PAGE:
Energy storage technology trials held at the University of Nottingham

Creative Energy Homes at The University of Nottingham

New energy storage technology that could cut household bills and aid the UK’s net-zero goals has been set up at the University of Nottingham’s Creative Energy Homes.

The project, costing £2.6m, is financed by the UK Department for Business, Energy and Industrial Strategy as part of the Longer Duration Energy Storage Demonstration program, which is a component of the £1bn net zero innovation portfolio.

Alongside Nottingham, the project team is made up of researchers from Sheffield and Loughborough universities, as well as Mixergy, a hot water storage company.

This installation is a step forward in the advanced distributed storage for the Grid Benefit Project, led by researchers from the University of Sheffield and also aims to turn thermal energy storage technologies, originally developed at the University of Loughborough, into practical solutions.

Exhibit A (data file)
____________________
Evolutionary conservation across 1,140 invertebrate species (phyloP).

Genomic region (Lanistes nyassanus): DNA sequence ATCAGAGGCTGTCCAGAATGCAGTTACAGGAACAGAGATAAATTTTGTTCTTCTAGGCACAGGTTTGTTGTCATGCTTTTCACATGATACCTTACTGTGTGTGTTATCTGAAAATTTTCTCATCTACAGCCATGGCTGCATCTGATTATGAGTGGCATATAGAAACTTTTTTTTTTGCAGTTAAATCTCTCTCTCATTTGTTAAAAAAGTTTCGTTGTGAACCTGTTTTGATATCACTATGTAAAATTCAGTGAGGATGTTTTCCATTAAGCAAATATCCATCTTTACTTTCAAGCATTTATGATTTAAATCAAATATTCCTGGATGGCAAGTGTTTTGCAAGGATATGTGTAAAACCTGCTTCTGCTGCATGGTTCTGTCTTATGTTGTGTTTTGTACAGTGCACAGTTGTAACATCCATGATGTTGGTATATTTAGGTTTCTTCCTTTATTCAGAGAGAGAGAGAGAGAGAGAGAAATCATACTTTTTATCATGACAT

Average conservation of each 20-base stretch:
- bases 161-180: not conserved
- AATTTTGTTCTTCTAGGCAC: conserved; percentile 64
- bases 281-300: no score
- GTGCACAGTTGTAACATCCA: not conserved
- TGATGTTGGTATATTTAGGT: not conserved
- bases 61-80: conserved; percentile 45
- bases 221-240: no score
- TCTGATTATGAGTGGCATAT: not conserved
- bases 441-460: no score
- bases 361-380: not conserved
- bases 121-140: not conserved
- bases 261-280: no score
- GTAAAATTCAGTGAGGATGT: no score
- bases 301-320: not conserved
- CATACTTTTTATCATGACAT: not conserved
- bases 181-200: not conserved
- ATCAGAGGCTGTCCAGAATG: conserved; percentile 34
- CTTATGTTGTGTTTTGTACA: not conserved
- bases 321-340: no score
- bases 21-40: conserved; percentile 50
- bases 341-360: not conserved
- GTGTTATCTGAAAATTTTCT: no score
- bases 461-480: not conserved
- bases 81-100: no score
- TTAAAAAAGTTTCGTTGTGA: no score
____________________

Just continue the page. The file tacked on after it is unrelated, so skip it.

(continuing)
These technologies store extra energy from sources like solar or wind and release it during peak demand or when there’s an energy supply shortage.

The team conducted a study on two types of energy storage: thermochemical storage for long-term storage and phase change material technology for short-term storage.

By combining these technologies, there is potential to cut carbon emissions, provide a versatile approach to storing renewable energy, and contribute to the UK’s net-zero goals.

Mark Gillot, professor of sustainable design at the University of Nottingham, said: “Soaring household bills have been hitting headlines for months as the cost-of-living crisis continues. Therefore, finding an effective alternative has never been more important. Thermal energy storage has the potential to solve two issues in one – not only is it cost-effective, but it also removes renewable energy’s dependency on specific weather conditions.  

“This is the first of two installations scheduled to take place at Nottingham this year. We’ve started with PCM technology and will follow with TCS later on in autumn, which will provide us with comparable data for both types of technology. By undertaking these trials at lived-in homes, we’ll be able to provide accurate results that will allow us to scale up the technology and bring it to market as quickly as possible.”